Nikolai Bukharin’s dear Koba was, of course, Josef Stalin, the uncontested master of the Russian house. Following his usual pretense of giving his deputies a voice, Stalin wrote on the border of a transmittal letter: “Circulate!” and listed seven Politburo members as recipients of Bukharin’s plea. Their predictable reactions came back in a torrent: “the letter of a criminal”; “a criminal farce”; and “a typical Bukharin lie.”

Stalin was thus again obliged to bend reluctantly to the will of the party. Bukharin could not be freed; he would have to stand trial and receive his punishment. As Stalin had told him at the time of his arrest, “Friendship is friendship, but duty is duty.” Old pal Koba was simply doing that duty.

Nikolai Bukharin was the most prominent political prisoner ever held in the Internal Prison of the NKVD. Dubbed the “golden boy” of the revolution by Lenin himself, Bukharin had nonetheless fallen by degrees from the apex of the party hierarchy. By odd and ironic coincidence, Lenin’s praise was uttered in the presence of a five-year-old girl named Anna Larina, who never forgot it. Fifteen years after hearing of the “golden boy,” she would become his third wife.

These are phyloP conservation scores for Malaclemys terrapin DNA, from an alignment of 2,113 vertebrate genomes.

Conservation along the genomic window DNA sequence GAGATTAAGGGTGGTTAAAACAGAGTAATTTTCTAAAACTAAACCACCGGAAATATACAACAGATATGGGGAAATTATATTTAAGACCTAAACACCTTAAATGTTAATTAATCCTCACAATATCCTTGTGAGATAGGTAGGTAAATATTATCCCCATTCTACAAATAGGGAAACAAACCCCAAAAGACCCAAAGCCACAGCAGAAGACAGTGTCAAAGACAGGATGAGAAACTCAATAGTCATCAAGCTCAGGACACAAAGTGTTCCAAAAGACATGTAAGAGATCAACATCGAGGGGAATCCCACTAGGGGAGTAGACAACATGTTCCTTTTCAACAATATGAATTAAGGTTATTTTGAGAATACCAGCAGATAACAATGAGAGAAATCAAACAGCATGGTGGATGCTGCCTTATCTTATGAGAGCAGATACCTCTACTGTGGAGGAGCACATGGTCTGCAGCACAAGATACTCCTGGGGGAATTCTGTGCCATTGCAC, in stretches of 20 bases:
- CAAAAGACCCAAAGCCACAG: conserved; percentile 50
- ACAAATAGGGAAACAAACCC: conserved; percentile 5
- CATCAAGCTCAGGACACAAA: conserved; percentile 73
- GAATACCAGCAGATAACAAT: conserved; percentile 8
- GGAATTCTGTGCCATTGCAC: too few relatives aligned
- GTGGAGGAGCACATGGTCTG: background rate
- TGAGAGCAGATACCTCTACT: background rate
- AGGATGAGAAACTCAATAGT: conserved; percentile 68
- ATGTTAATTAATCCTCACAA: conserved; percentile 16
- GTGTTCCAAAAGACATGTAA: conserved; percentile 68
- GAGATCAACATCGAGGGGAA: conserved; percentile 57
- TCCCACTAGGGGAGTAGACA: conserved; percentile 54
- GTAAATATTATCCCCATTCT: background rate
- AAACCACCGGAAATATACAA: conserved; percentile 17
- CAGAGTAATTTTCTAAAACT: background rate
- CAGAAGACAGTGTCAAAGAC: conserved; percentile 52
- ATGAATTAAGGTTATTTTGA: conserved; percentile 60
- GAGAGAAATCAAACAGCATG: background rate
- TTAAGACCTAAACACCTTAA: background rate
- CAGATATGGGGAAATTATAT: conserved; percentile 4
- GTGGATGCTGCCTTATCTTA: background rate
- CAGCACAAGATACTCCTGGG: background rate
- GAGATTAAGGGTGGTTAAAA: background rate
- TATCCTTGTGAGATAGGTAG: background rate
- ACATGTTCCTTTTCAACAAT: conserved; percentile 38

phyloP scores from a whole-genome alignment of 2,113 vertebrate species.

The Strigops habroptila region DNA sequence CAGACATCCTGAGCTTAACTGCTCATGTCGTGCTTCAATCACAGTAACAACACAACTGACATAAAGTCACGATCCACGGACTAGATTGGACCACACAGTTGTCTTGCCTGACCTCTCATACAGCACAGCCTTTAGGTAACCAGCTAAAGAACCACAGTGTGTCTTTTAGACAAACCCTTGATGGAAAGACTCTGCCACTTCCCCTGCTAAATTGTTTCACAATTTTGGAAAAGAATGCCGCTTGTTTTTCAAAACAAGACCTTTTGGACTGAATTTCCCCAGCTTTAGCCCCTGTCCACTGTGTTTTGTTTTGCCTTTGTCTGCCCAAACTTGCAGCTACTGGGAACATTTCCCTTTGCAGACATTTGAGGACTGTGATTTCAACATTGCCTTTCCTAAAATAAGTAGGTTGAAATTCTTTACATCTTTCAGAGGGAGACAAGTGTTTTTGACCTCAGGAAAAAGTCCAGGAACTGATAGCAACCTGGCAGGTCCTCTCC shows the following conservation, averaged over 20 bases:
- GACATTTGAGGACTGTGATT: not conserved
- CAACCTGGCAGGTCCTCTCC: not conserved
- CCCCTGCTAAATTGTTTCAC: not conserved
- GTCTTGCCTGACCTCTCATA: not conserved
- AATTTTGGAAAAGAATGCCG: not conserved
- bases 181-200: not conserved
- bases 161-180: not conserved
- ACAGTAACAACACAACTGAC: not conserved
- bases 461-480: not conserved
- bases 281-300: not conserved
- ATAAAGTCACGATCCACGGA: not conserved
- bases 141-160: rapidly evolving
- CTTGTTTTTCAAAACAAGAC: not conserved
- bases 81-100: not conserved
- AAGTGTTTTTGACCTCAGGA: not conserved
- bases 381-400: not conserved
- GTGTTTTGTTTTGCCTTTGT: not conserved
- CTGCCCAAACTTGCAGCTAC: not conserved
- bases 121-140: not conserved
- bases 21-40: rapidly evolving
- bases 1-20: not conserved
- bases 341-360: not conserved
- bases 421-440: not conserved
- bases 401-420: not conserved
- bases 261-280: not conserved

The homage was not surprising. Bukharin in his prime was widely regarded as a leading Marxist theorist, second only to Lenin. Among the best-educated of the Bolshevik founding fathers, he had organized student revolts at Moscow University at sixteen and became a member of the Moscow Soviet in 1908, at the age of twenty. Arrested several times, he was sent to internal exile in Onega in 1910 for incendiary speeches and organizing worker protests. From there, he fled abroad, attended courses in German universities, and became an associate of Lenin—also an exile living in Krakow and then Switzerland.

Bukharin traveled a rocky road: he was arrested and expelled from both Austria and Switzerland. In 1916, he entered the United States illegally and found work there as a correspondent for the Russian-language daily Novy Mir. In New York, he met Leon Trotsky, whose impression of Bukharin was not positive (a “medium through whom someone else’s thoughts could be channeled”).